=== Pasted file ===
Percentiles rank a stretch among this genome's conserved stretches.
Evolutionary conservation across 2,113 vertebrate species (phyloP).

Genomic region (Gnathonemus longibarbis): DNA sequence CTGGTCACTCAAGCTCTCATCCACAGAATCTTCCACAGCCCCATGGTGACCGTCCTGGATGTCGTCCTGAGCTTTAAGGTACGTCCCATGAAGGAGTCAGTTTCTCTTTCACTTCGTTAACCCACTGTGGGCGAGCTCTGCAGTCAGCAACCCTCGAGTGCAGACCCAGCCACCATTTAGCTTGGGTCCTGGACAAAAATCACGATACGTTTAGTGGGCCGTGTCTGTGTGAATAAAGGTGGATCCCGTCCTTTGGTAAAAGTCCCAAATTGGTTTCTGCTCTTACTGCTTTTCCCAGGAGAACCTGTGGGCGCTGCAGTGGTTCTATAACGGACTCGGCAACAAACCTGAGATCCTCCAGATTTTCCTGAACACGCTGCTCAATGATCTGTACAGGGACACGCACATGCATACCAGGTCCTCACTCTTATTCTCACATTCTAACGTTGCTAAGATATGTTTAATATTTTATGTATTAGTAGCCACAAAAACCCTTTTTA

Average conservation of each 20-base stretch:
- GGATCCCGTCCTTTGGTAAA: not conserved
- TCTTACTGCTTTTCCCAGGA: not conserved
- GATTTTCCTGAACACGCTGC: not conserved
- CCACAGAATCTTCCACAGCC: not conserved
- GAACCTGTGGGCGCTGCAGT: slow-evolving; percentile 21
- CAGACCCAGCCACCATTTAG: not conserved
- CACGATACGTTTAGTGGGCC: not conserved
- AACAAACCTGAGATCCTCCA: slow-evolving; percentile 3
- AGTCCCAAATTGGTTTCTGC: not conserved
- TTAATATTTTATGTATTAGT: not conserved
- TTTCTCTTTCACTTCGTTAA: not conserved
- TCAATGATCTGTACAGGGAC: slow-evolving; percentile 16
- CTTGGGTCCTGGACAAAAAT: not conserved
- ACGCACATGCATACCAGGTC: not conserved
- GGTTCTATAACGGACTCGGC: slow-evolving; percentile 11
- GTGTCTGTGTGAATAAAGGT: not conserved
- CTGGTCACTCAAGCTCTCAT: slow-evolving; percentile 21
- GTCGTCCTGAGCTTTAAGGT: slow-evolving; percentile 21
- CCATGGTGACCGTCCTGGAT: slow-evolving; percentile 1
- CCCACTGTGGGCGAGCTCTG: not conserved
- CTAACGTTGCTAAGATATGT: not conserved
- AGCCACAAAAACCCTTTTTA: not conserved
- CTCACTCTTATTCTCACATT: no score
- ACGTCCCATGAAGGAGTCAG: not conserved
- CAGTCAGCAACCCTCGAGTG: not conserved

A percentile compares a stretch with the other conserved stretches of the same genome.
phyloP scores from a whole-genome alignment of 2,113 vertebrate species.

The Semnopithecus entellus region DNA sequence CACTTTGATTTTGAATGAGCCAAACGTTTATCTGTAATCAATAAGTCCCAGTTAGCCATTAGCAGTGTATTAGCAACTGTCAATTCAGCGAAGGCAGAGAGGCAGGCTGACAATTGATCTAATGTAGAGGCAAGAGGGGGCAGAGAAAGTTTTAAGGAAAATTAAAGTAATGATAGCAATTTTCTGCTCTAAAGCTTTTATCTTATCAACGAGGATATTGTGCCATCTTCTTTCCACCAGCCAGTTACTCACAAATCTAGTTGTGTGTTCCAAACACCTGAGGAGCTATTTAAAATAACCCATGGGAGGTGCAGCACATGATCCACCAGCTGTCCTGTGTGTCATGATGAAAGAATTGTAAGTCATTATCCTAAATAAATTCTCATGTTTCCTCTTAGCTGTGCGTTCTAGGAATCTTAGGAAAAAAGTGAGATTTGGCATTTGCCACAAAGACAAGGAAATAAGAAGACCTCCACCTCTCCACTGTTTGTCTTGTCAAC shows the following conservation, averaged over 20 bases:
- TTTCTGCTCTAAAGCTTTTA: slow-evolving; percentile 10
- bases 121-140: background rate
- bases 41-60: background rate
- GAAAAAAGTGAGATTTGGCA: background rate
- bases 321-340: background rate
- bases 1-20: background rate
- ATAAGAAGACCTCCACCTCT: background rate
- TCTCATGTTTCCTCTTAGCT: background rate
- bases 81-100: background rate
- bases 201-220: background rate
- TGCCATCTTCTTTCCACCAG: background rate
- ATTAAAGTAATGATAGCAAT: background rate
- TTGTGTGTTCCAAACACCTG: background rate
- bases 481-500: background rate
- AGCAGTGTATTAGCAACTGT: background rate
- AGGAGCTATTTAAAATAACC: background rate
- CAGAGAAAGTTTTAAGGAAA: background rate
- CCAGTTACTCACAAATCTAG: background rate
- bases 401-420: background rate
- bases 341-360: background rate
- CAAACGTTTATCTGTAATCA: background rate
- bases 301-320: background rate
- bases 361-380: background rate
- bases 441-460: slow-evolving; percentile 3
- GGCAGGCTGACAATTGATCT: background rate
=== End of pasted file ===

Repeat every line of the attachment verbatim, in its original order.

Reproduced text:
Percentiles rank a stretch among this genome's conserved stretches.
Evolutionary conservation across 2,113 vertebrate species (phyloP).

Genomic region (Gnathonemus longibarbis): DNA sequence CTGGTCACTCAAGCTCTCATCCACAGAATCTTCCACAGCCCCATGGTGACCGTCCTGGATGTCGTCCTGAGCTTTAAGGTACGTCCCATGAAGGAGTCAGTTTCTCTTTCACTTCGTTAACCCACTGTGGGCGAGCTCTGCAGTCAGCAACCCTCGAGTGCAGACCCAGCCACCATTTAGCTTGGGTCCTGGACAAAAATCACGATACGTTTAGTGGGCCGTGTCTGTGTGAATAAAGGTGGATCCCGTCCTTTGGTAAAAGTCCCAAATTGGTTTCTGCTCTTACTGCTTTTCCCAGGAGAACCTGTGGGCGCTGCAGTGGTTCTATAACGGACTCGGCAACAAACCTGAGATCCTCCAGATTTTCCTGAACACGCTGCTCAATGATCTGTACAGGGACACGCACATGCATACCAGGTCCTCACTCTTATTCTCACATTCTAACGTTGCTAAGATATGTTTAATATTTTATGTATTAGTAGCCACAAAAACCCTTTTTA

Average conservation of each 20-base stretch:
- GGATCCCGTCCTTTGGTAAA: not conserved
- TCTTACTGCTTTTCCCAGGA: not conserved
- GATTTTCCTGAACACGCTGC: not conserved
- CCACAGAATCTTCCACAGCC: not conserved
- GAACCTGTGGGCGCTGCAGT: slow-evolving; percentile 21
- CAGACCCAGCCACCATTTAG: not conserved
- CACGATACGTTTAGTGGGCC: not conserved
- AACAAACCTGAGATCCTCCA: slow-evolving; percentile 3
- AGTCCCAAATTGGTTTCTGC: not conserved
- TTAATATTTTATGTATTAGT: not conserved
- TTTCTCTTTCACTTCGTTAA: not conserved
- TCAATGATCTGTACAGGGAC: slow-evolving; percentile 16
- CTTGGGTCCTGGACAAAAAT: not conserved
- ACGCACATGCATACCAGGTC: not conserved
- GGTTCTATAACGGACTCGGC: slow-evolving; percentile 11
- GTGTCTGTGTGAATAAAGGT: not conserved
- CTGGTCACTCAAGCTCTCAT: slow-evolving; percentile 21
- GTCGTCCTGAGCTTTAAGGT: slow-evolving; percentile 21
- CCATGGTGACCGTCCTGGAT: slow-evolving; percentile 1
- CCCACTGTGGGCGAGCTCTG: not conserved
- CTAACGTTGCTAAGATATGT: not conserved
- AGCCACAAAAACCCTTTTTA: not conserved
- CTCACTCTTATTCTCACATT: no score
- ACGTCCCATGAAGGAGTCAG: not conserved
- CAGTCAGCAACCCTCGAGTG: not conserved

A percentile compares a stretch with the other conserved stretches of the same genome.
phyloP scores from a whole-genome alignment of 2,113 vertebrate species.

The Semnopithecus entellus region DNA sequence CACTTTGATTTTGAATGAGCCAAACGTTTATCTGTAATCAATAAGTCCCAGTTAGCCATTAGCAGTGTATTAGCAACTGTCAATTCAGCGAAGGCAGAGAGGCAGGCTGACAATTGATCTAATGTAGAGGCAAGAGGGGGCAGAGAAAGTTTTAAGGAAAATTAAAGTAATGATAGCAATTTTCTGCTCTAAAGCTTTTATCTTATCAACGAGGATATTGTGCCATCTTCTTTCCACCAGCCAGTTACTCACAAATCTAGTTGTGTGTTCCAAACACCTGAGGAGCTATTTAAAATAACCCATGGGAGGTGCAGCACATGATCCACCAGCTGTCCTGTGTGTCATGATGAAAGAATTGTAAGTCATTATCCTAAATAAATTCTCATGTTTCCTCTTAGCTGTGCGTTCTAGGAATCTTAGGAAAAAAGTGAGATTTGGCATTTGCCACAAAGACAAGGAAATAAGAAGACCTCCACCTCTCCACTGTTTGTCTTGTCAAC shows the following conservation, averaged over 20 bases:
- TTTCTGCTCTAAAGCTTTTA: slow-evolving; percentile 10
- bases 121-140: background rate
- bases 41-60: background rate
- GAAAAAAGTGAGATTTGGCA: background rate
- bases 321-340: background rate
- bases 1-20: background rate
- ATAAGAAGACCTCCACCTCT: background rate
- TCTCATGTTTCCTCTTAGCT: background rate
- bases 81-100: background rate
- bases 201-220: background rate
- TGCCATCTTCTTTCCACCAG: background rate
- ATTAAAGTAATGATAGCAAT: background rate
- TTGTGTGTTCCAAACACCTG: background rate
- bases 481-500: background rate
- AGCAGTGTATTAGCAACTGT: background rate
- AGGAGCTATTTAAAATAACC: background rate
- CAGAGAAAGTTTTAAGGAAA: background rate
- CCAGTTACTCACAAATCTAG: background rate
- bases 401-420: background rate
- bases 341-360: background rate
- CAAACGTTTATCTGTAATCA: background rate
- bases 301-320: background rate
- bases 361-380: background rate
- bases 441-460: slow-evolving; percentile 3
- GGCAGGCTGACAATTGATCT: background rate